The officer said that, if it makes me feel any better, it wasn't a dog, so I didn't hit someone's pet. I hit a wild coyote. "Great," I said, "I killed Wile E. Coyote." He said that there are so many wild animals running around, that they call his police car the "Deer Killer". He asked about damage to the Jeep, but I assured him there wasn't any. It bounced off the skid plates under the vehicle. He was going to shoot it (not only was it still alive, it had turned around in the ditch) and then take care of the body.

Knowing that I didn't kill someone's pet made me feel a little better, but not much. Needless to say, I drove the rest of the way to work in silence.

My "shrine" at work:

I'm so sorry, Wile.

© Emittravel 2015

Sunday, October 11, 2015

I'm Bushed: Have We Ben Trumped?

As I sit and write, the GOP Primary race is in full swing. They've already put us through a few debates, and dominated both the airwaves and social media (not to mention both our inboxes and mailboxes). The Dems had a slow start, but don't worry: we'll be pretty tired of both groups of putzes before this is all over.  And look: it is only October of 2015. We have a whole year more of these political shenanigans to go.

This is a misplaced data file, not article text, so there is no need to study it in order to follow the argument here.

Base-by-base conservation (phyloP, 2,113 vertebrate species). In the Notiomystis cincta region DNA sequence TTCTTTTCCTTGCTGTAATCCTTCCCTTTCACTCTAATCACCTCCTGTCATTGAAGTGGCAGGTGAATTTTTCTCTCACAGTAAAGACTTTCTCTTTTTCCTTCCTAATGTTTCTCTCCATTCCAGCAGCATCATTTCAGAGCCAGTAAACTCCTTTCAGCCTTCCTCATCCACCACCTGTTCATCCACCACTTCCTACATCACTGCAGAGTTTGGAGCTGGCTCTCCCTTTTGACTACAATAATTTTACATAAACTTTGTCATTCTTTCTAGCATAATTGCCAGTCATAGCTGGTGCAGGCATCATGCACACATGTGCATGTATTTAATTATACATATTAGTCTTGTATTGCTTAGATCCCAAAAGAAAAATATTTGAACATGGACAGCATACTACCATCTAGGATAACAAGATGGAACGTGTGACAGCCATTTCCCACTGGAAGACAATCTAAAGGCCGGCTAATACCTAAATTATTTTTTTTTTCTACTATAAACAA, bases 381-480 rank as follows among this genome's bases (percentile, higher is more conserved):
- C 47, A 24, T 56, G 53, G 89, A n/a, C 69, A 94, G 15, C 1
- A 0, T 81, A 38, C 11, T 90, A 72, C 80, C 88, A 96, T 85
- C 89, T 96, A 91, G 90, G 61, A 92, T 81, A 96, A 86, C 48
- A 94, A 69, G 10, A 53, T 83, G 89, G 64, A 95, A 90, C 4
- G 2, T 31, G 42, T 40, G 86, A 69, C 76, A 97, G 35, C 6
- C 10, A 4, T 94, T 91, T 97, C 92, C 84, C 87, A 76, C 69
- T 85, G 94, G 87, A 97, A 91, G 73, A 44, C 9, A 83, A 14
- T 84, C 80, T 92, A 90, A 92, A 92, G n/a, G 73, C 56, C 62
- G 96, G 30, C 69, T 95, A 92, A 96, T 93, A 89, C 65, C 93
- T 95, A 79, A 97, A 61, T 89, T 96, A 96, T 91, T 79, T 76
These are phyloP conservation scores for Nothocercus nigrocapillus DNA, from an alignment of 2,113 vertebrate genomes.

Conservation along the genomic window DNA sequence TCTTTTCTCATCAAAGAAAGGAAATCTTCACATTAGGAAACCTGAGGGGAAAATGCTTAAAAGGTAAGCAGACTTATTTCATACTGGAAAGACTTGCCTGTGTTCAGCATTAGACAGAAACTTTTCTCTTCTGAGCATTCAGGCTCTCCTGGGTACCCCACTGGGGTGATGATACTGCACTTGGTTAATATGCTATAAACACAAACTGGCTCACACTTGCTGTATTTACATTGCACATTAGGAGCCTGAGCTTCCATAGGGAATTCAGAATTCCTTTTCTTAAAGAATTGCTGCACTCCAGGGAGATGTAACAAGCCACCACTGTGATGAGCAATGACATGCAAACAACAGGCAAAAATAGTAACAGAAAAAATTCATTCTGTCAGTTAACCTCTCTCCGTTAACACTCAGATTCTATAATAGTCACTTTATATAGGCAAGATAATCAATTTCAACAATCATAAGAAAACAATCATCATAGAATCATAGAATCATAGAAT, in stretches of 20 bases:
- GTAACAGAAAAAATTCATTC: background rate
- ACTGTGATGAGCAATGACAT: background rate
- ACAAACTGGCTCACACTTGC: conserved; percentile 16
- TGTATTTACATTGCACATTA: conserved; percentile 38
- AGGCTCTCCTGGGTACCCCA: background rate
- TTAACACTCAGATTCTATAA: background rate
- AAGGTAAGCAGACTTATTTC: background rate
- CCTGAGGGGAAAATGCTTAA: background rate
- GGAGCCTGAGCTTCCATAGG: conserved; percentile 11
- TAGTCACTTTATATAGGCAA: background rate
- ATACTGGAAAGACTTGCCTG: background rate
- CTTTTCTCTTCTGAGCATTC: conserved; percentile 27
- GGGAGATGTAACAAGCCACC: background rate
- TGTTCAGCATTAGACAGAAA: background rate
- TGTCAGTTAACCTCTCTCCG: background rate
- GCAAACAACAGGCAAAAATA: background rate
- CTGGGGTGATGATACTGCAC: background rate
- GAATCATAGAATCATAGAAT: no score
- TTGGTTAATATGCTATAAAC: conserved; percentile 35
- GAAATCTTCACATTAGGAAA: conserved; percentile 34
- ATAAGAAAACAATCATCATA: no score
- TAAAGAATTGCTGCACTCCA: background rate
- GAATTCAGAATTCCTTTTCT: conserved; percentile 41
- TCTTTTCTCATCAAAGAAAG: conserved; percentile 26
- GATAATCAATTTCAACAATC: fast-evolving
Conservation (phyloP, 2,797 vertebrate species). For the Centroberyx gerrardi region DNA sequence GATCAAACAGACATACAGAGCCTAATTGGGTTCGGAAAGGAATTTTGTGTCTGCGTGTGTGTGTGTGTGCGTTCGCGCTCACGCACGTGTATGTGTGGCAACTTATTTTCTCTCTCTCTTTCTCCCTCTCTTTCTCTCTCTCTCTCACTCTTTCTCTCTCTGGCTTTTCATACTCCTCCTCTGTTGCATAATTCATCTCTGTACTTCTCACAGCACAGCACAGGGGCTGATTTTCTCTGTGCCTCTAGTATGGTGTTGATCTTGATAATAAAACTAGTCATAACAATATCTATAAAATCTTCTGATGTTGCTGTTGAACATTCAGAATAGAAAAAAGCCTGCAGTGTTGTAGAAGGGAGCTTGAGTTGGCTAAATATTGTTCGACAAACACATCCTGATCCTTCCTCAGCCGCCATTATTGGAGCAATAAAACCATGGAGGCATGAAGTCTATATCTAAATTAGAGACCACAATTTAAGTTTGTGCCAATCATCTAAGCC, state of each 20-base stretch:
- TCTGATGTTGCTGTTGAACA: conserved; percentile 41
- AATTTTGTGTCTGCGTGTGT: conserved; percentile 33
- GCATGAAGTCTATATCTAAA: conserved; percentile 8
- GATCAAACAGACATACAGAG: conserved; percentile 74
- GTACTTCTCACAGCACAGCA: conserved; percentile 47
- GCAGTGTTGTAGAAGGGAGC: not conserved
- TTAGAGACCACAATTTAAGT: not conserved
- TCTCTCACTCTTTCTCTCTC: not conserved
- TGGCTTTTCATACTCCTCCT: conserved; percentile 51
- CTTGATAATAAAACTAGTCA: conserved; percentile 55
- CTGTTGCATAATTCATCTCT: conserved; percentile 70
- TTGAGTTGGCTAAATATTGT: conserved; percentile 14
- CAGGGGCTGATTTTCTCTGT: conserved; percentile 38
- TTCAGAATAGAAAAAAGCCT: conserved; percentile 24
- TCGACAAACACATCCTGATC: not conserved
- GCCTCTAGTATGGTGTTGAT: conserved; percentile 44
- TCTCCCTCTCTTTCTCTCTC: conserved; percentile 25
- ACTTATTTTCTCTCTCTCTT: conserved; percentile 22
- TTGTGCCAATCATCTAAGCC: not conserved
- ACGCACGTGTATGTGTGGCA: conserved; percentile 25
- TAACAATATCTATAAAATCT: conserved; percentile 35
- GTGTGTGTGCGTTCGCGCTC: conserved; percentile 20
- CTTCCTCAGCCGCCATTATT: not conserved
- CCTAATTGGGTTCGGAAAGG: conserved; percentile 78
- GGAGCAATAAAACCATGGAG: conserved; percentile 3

(I just read the above to my wife, and she said to "tell me how you really feel!")

Is it just me, or does it seem that the political race starts earlier and earlier every cycle. Pretty soon, right after the President gets sworn in, he/she will hop on Air Force One and hit the campaign trail for the next one.

Who suffers? We the People. That's who. Politicians are so full of themselves, with a lapdog "mainstream" media touting their every breath, that they think that the only thing us regular folks do is think, talk, and s**t politics.

Hate to break it to you "saviors of the people", but most of the time, we don't give a flyin' flip about you folks.

My wife and I were at a breakfast place this morning, with the corner television showing CNN, FOX, MSNBC, or some other useless channel giving us play-by-plays of the current goings on in Washington. I thought it funny. All the Instagram pics I've seen of this country's founding fathers showed them wearing white wigs. According to the cable "news" channel, every current "father" sports their OWN grey hair. This country seems to be run by a bunch of old, mostly white guys, who need a double-shot of "Just for Men".

Let me focus on the title of this post: "I'm Bushed: Have We Ben Trumped?"